Need help I.D.'ing old military rifle

Discussion in 'The Ask the Pros & What's It Worth? Forum' started by hkruss, Nov 28, 2009.

  1. hkruss

    hkruss Active Member

    Mar 13, 2008
    Mobile, Al.
    An elderly man I know, has a rifle that was given to him. I told him I would see if you guys could I.D. the rifle for him. Pictures were made with a cell phone camera so quality sucks. Even if you are not sure what it is, please give your best guess.
    One note. The only markings on the rifle were (and I'm going on memory here, so I could be mistaken) an H followed by four numbers. I wrote them down, but now I can't find them. I believe they are slightly visible in the last picture. There were absolutely no other visible markings, stamps or numbers on the rifle.
    One other note. I don't know if this helps, but the back sight flipped up from front to back for raising the sight to shoot at long distances. Most types I have seen, you flip up by lifting the rear and swinging it forward. Hope that makes sense.
    Thanks, HKR

    Attached Files:

  2. deadin

    deadin Well-Known Member

    May 16, 2006
    Last edited: Nov 28, 2009

  3. hkruss

    hkruss Active Member

    Mar 13, 2008
    Mobile, Al.
    Thanks for the quick reply.
    Based on the photos, you seem to be dead on.
    Any idea of a value for this rifle. Since it seems to be relatively scarce, do you think it would be worth much? I'm sure the owner does not want to sell it, but he might be interested in its value.
    One last thing. Is there some way to determine when it was made? As I said in my original post, it has an "H', followed by four numbers (which I don't remember). Maybe that will help in pin-pointing the year of production.
    Thanks again!
  4. deadin

    deadin Well-Known Member

    May 16, 2006
    I haven't kept up with military rifle values, but the Type I's are usually found in nice condition because they were never really issued. While not common, they also have never brought a whole lot of money. There just isn't all that much interest in them. I would think somewhere in the $200-300 range for a clean one. They were made in the 1930's.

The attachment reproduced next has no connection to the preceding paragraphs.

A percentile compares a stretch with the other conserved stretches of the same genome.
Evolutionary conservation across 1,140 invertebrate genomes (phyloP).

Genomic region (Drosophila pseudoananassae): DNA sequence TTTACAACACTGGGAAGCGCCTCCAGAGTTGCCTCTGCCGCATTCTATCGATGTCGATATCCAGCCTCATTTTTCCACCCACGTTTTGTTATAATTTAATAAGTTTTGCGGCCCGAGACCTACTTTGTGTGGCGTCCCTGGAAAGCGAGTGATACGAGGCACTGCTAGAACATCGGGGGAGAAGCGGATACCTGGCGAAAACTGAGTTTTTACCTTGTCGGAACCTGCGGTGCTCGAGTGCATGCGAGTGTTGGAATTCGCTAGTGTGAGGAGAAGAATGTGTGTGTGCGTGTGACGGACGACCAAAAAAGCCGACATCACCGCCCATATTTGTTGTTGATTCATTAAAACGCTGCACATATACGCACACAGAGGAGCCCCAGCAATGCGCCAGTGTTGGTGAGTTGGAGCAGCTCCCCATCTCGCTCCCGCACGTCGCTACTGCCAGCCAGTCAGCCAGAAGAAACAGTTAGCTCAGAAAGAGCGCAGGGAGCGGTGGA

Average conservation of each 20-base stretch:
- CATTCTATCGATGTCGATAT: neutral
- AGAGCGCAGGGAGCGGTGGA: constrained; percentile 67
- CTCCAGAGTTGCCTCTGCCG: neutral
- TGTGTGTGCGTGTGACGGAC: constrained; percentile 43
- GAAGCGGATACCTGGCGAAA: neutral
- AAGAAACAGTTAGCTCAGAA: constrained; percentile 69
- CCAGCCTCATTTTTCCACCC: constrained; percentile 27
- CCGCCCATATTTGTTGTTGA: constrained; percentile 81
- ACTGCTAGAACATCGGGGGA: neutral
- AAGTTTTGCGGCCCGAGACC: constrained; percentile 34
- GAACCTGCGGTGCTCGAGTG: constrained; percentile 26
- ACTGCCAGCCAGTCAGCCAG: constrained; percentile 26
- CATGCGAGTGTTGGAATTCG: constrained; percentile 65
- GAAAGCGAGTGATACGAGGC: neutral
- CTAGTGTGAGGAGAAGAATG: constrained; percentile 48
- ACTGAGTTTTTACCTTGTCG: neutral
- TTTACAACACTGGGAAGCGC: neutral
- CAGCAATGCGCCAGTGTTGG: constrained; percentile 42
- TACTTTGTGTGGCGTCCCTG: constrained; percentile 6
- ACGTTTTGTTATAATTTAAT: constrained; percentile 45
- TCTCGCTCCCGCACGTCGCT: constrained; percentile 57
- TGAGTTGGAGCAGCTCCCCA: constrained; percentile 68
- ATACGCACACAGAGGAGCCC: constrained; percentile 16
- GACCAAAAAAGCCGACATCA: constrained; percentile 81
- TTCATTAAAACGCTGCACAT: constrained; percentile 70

JUNKKING Well-Known Member

    Looks like an Italian Carcano 6.5 I had one of those, It had a single locking bolt and about every 3rd to 4th round the bolt would open upon firing. I think I took 3 shots and had the bolt wham me in the skull. he rest of the box of 20 was fired laying on a rest with no sight picture, Just to fire it. In those 20 rounds I believe the bolt came open 6 times.
  6. heyyall_watchthis

    heyyall_watchthis New Member

    Jan 4, 2010
    If memory serves, it should be chambered for either the, 6.5 Jap or the 7.7 Jap. For more info on them, check out Frank De Hass' book, Rifles of the World. There is a chapter in there on the Japanese Arisaka rifles, and there is a pic of the Carcano actioned rifle in there, along with some history on it.
  7. Jim K

    Jim K New Member

    Dec 6, 2009
    Those Type I rifles in good shape are going for about double what they were a few years ago. Today, a retail price of $500-600 is not uncommon for one with intact stock (not coming apart at the butt) and substantial bluing.

    They arose out of a desire by Hitler to help out his pal, Mussolini, and bring his Axis partners together. He persuaded the Japanese to buy rifles they didn't really want from Italy. The result was the so-called Type I (for Italian), which used a Carcano action, combined with a conventional Mauser/Arisaka type box magazine, and a Japanese style stock with the buttstock made in two parts (upper and lower) like the Japanese rifles, and dovetailed and glued together. Apparently, the Italian glue was inferior to the Japanese, since Type I's with stock separations are fairly common, while a split stock Arisaka is very rare. They are chanbered for the 6.5 Japanese and use the standard Japanese rifle "stripper" clip, not the en-bloc clip of the Italian Carcano.

    They seem to have been unwanted by the army and bucked off to the Japanese Navy. At least some show signs of combat use, probably by Navy landing parties (what Americans called "Jap Marines" even though Japan had no Marine Corps as such).

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